Bertin Tandem

In mid-May, I was contacted by a French reader of the blog looking for help in identifying a tandem that he had just purchased. It was a Bertin tandem, which is unsurprising on this blog, but what a unique bertin

Map credit: Wikipedia

Map credit: Wikipedia

Bertin it turned out to be. Loic wondered if it was a tandem built in St. Laurent-Blangy as the Bertin head badge listed a different location. The Cycles Bertin badge showed the small town of Rheges as the location of the business which constructed the tandem, not in the Nord Pas de Calais but in the Aube departemant to the south and east. Surprising really, as Rheges has a population of about 240 people and does not seem to be a Bertin 50s Headbadgehotbed of industrial production. The Andre Bertin badge is radically different with its tricolour and eagle motif. The tandem is in the profile photo which follows and you should look very closely at it.




I would direct your attention to the horizontal boom tube which joins the captain’s and the stoker’s bottom bracket shells and to the non-existent front chain wheel. Instead of an eccentric front bottom bracket and a chain wheel to connect to the stoker’s crankset there is a vertically ovalized and fillet brazed tube to enclose what I believe is a shaft drive to the stoker’s crankset axle.

The design is well thought out for the pre-WW II to 1950s when its equipment was produced. There are brazed on Jeay roller cam brakes, hub brakes in steel hubs on 650 B rims and a Cyclo derailleur on the rear with a later single sprocket instead of the expected 3 or 4 cog freewheel. The cranksets are steel with a rear double. The brazing looks very clean and the bike was painted a lovely shade of green with the beautiful pinstripes so characteristic of the era. Below, are close up photos by Loic. I think you will find them fascinating. (Double click on photos to enlarge)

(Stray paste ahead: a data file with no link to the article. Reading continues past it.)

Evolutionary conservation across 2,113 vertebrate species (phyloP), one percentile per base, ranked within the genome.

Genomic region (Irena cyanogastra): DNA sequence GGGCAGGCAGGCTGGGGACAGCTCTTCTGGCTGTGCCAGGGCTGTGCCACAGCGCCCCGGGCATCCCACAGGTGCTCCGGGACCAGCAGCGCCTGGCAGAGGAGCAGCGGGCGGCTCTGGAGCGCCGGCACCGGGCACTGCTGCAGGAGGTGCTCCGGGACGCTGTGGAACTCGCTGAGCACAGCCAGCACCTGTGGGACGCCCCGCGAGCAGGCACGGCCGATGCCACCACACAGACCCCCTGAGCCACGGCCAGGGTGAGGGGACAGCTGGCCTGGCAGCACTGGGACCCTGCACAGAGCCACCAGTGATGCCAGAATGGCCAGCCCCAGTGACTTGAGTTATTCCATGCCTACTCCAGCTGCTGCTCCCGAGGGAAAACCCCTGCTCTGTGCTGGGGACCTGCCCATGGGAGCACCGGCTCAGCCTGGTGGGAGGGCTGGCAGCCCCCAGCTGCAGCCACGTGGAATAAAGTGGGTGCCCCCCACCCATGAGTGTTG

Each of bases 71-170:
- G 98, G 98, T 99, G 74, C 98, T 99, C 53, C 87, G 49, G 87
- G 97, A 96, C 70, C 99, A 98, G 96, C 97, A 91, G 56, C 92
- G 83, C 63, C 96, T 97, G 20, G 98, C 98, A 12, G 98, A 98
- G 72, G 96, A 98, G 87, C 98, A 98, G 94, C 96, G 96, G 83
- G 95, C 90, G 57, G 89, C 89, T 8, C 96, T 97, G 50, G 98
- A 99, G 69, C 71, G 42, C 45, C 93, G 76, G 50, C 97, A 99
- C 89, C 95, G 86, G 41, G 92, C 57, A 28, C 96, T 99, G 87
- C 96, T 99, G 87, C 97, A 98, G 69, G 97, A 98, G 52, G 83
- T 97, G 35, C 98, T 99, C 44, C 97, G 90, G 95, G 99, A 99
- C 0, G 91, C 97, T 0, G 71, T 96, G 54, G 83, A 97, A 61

Front Drum Brake

Front Drum Brake


Jeay Roller Cam Brakes

Jeay Roller Cam Brakes


Stoker Crankset

Stoker Crankset

Cyclo Shift Lever

Cyclo Shift Lever

Seat Cluster with Custom Rack Mounts

Seat Cluster with Custom Rack Mounts

Cyclo Rear Derailleur

Cyclo Rear Derailleur



Rear Axle/Drum Brake

Rear Axle/Drum Brake

Drum Brake and Reaction Arm

Drum Brake and Reaction Arm


Head Tube Junction

Head Tube Junction




























Although this is a Bertin tandem, it seems unlikely to be a tandem produce by Cycles Andre Bertin. Note that M. Bertin’s business is not called Cycles Bertin like the tandem but always either Cycles Andre Bertin or Cycles A. Bertin as seen on the ad below.

Advert Bertin Milremo

Nonetheless, this is a fascinating and unique machine produced, it seems, by the other Cycles Bertin.





Bertin, Belgium and Milremo – Surprise!

While browsing on the Internet the other day, I was checking EBay UK for Milremo products. Since Andre Bertin and Ron Kitching were partners in the creation of this brand of cycling accessories, I was curious about the range as I was considering doing an update to an earlier post  I had written on the topic. After my Search results came up, there were the usual water bottles, bar end plugs, pumps and such like. To my surprise, there was also one of these:

Milremo 1

This is a Milremo branded bicycle. More particularly, it is a town bike made by Cycles Bertin Belgium. My first thought was that the seller had misclassified the bike as the graphics and construction were so obviously Bertin. Not so, as a careful look at the following photos reveals.

The first shot of the head tube logo is slightly obscured by the body of the head lamp.

Milremo 2

However, this certainly cannot be said of the photo of the matching seat tube decal as it clearly reads Milremo.

Milremo 7

Oddly, as mentioned above, the bike has many hallmarks of Belgian production. It features the brazed on rear carrier attached to the rear dropouts and painted to match the frame.

Milremo 6

Milremo 4

It uses Weinmann levers and brakes which were seldom seen in French production, Mafac being the brake of choice for utility bike fittings there. Also, the headlight is fitted to the front fork while production in Arras used brazed on tabs on the left rear seat stay to  mount the generator. Noteworthy as well was the A/D decal immediately below the seatlug which is characteristic of Belgian Bertin production.